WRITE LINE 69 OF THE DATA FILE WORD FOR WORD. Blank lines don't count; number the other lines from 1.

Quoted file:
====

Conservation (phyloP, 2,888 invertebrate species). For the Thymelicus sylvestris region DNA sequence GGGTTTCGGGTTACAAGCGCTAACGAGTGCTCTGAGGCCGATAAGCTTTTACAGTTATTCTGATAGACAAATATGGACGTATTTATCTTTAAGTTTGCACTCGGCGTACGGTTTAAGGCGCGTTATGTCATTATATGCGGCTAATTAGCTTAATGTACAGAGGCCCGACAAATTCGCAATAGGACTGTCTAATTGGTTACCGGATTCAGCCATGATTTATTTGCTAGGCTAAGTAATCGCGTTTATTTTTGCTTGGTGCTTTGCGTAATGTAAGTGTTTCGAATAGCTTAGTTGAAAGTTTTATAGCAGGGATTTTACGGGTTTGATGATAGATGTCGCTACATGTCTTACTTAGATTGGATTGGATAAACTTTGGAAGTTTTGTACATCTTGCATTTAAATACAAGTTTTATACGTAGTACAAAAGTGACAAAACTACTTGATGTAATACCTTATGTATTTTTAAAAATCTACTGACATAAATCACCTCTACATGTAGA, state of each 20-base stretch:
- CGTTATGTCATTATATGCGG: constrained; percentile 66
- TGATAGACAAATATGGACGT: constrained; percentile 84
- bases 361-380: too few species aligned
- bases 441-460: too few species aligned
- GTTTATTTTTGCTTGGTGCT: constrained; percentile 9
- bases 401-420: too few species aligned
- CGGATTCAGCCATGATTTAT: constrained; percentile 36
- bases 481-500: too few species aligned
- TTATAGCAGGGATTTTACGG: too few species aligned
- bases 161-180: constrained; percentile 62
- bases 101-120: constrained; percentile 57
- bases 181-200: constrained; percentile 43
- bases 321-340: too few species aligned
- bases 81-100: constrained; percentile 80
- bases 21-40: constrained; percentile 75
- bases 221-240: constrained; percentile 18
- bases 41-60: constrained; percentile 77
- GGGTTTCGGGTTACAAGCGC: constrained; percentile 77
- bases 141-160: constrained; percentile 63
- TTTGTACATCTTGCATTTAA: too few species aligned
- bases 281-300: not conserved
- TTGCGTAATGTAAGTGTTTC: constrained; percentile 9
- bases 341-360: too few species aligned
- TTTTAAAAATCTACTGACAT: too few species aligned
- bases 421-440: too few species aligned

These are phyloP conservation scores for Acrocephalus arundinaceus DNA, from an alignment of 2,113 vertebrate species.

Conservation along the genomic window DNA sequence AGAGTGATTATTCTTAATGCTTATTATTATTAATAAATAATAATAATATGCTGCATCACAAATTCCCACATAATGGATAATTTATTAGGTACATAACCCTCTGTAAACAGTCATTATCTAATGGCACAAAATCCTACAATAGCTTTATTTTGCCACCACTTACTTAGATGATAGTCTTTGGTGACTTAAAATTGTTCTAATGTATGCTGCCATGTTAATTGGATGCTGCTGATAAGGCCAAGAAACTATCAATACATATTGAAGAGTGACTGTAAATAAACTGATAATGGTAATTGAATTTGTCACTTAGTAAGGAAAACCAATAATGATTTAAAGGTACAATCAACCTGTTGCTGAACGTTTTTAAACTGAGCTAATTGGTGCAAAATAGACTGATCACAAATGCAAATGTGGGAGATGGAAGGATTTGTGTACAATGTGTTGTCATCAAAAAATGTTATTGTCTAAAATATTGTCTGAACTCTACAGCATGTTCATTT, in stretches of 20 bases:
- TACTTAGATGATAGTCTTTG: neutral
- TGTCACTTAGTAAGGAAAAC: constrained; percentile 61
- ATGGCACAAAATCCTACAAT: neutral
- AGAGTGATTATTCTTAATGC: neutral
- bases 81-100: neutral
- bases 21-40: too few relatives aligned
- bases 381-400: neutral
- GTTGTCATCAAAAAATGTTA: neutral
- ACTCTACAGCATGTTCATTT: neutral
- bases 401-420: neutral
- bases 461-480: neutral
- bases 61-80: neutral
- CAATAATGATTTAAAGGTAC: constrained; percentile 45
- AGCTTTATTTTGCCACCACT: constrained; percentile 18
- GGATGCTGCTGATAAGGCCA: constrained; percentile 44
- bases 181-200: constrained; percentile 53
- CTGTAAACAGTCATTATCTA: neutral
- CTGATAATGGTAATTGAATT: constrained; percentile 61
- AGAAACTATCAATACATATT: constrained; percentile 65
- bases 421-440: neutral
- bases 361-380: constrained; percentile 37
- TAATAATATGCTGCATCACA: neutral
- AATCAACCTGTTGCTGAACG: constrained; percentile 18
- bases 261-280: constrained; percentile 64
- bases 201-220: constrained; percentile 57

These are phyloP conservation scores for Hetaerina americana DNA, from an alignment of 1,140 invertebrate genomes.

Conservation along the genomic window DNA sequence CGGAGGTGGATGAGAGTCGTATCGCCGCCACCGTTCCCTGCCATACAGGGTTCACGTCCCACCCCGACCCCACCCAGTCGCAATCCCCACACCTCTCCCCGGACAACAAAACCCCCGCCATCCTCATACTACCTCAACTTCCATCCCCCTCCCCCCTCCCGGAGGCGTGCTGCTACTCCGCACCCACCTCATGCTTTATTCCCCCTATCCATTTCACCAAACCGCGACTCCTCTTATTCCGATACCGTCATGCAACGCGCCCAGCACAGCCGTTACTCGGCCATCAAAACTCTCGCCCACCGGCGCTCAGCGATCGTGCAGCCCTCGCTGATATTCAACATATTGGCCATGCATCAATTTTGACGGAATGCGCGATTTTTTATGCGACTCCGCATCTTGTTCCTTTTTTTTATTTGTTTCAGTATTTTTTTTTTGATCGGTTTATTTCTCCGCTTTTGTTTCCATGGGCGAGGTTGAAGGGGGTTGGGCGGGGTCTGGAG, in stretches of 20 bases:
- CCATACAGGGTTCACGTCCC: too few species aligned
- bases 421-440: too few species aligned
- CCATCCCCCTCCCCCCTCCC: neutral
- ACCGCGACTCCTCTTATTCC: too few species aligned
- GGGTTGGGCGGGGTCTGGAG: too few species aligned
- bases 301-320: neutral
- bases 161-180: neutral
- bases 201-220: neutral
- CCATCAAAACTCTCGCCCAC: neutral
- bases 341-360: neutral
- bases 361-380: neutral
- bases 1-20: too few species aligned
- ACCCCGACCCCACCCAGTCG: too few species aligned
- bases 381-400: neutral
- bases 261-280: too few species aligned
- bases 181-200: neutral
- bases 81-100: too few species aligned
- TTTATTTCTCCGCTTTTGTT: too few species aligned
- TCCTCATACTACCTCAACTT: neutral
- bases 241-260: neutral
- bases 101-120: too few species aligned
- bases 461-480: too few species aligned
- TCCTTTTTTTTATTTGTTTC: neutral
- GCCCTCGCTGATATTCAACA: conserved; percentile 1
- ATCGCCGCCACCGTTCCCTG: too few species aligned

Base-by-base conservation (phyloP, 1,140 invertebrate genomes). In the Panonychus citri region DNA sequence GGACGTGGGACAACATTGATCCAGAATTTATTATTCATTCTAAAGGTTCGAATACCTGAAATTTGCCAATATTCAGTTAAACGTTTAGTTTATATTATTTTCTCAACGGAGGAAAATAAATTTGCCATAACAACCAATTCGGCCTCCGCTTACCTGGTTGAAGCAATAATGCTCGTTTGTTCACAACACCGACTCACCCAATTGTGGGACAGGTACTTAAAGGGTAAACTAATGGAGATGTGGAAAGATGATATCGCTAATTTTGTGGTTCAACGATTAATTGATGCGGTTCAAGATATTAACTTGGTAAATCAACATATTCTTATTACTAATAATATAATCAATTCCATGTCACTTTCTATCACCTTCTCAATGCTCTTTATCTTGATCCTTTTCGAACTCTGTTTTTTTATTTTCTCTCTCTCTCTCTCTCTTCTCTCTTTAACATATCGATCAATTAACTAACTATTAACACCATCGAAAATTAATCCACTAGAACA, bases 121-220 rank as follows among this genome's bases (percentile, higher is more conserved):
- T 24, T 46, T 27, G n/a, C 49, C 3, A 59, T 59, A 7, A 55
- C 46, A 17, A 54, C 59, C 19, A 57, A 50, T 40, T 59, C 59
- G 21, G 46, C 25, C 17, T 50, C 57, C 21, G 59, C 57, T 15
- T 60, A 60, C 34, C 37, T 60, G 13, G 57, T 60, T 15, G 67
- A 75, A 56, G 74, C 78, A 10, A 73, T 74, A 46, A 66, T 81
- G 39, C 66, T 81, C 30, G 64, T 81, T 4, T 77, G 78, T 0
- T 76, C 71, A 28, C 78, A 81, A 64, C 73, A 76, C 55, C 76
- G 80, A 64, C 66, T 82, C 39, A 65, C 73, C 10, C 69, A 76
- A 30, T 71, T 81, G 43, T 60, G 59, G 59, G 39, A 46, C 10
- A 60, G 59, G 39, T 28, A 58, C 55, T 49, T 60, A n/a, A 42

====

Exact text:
- bases 381-400: neutral